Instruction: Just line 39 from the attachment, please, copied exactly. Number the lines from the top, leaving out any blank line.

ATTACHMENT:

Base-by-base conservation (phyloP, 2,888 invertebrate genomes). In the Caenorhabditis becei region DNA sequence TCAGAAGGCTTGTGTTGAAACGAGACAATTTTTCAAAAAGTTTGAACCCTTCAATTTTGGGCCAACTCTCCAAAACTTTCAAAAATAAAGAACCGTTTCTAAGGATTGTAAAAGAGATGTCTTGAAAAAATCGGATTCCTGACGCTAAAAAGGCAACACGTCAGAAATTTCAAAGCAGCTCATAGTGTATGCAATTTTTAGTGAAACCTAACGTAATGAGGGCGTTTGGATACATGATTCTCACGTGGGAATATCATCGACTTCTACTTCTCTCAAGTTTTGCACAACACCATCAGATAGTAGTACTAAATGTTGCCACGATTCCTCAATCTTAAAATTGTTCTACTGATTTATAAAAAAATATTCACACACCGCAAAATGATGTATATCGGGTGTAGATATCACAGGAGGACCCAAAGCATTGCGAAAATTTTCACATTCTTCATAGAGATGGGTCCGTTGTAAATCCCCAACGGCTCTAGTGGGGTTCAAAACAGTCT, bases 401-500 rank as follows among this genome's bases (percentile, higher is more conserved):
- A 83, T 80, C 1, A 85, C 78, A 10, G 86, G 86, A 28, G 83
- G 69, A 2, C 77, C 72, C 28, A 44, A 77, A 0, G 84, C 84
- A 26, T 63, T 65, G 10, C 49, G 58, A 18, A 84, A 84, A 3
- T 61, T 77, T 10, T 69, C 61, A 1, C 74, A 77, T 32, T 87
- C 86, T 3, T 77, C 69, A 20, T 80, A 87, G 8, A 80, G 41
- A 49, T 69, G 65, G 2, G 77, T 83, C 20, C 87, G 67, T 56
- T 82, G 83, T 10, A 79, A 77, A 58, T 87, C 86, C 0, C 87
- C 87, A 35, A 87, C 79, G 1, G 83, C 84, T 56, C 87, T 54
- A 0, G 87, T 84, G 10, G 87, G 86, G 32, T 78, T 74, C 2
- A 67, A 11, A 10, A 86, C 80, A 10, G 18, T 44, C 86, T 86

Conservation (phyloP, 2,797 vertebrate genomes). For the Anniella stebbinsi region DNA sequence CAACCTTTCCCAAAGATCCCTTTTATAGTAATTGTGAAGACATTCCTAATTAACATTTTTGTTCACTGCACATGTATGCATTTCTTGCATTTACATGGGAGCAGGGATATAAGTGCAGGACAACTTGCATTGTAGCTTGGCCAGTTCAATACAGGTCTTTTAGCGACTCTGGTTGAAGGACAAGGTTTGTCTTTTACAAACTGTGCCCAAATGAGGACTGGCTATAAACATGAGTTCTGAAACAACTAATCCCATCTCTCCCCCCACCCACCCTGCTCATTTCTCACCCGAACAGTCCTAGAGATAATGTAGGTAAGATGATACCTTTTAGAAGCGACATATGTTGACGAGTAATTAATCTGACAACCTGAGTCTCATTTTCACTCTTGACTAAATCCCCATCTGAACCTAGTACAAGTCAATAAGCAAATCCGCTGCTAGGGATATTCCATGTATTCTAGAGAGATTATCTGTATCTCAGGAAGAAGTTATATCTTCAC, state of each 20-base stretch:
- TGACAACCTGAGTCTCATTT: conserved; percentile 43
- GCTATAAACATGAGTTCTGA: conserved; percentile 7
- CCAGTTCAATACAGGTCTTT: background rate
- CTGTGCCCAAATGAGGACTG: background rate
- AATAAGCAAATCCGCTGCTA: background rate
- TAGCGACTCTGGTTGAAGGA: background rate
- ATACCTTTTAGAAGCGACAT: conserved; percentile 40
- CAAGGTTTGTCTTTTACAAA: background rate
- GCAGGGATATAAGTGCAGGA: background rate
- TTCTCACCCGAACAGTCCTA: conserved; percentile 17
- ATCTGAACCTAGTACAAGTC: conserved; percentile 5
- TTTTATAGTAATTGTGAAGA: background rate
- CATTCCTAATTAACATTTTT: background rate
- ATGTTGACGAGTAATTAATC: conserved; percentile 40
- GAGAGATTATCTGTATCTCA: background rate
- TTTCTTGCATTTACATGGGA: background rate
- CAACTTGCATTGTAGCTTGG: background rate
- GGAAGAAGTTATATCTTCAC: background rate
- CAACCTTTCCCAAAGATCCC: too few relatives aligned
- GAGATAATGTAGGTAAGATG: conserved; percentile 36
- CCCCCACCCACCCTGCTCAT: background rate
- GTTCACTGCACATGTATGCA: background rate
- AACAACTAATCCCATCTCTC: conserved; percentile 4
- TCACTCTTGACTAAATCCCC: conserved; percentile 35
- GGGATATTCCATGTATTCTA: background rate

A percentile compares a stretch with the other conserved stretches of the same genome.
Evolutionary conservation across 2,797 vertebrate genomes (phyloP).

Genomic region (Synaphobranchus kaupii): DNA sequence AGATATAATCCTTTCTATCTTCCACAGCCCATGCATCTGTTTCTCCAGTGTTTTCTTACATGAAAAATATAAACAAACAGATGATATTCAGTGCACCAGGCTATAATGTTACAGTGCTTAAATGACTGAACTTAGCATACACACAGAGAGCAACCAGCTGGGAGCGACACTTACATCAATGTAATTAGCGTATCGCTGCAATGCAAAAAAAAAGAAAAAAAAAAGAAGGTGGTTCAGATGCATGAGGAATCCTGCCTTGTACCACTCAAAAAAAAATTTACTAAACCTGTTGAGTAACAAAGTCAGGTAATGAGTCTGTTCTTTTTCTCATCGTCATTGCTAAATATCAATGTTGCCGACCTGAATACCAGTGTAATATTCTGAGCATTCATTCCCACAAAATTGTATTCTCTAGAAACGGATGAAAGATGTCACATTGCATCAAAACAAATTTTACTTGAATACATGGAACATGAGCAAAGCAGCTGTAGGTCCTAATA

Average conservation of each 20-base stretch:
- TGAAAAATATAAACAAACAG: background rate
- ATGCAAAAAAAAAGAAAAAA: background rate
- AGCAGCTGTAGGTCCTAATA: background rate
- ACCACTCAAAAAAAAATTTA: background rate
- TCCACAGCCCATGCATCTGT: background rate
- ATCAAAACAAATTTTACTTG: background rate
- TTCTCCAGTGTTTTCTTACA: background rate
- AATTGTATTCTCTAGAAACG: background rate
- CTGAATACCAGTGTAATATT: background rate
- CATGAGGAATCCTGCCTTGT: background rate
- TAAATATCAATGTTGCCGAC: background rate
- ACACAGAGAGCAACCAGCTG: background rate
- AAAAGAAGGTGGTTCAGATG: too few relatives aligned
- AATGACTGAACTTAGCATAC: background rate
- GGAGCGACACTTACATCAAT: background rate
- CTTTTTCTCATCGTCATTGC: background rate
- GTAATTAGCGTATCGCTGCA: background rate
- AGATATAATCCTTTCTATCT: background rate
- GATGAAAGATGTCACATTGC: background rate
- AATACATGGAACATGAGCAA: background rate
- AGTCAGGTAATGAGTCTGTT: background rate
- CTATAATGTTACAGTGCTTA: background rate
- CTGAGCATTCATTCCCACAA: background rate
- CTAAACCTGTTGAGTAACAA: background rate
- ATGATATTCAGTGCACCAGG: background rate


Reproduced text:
Evolutionary conservation across 2,797 vertebrate genomes (phyloP).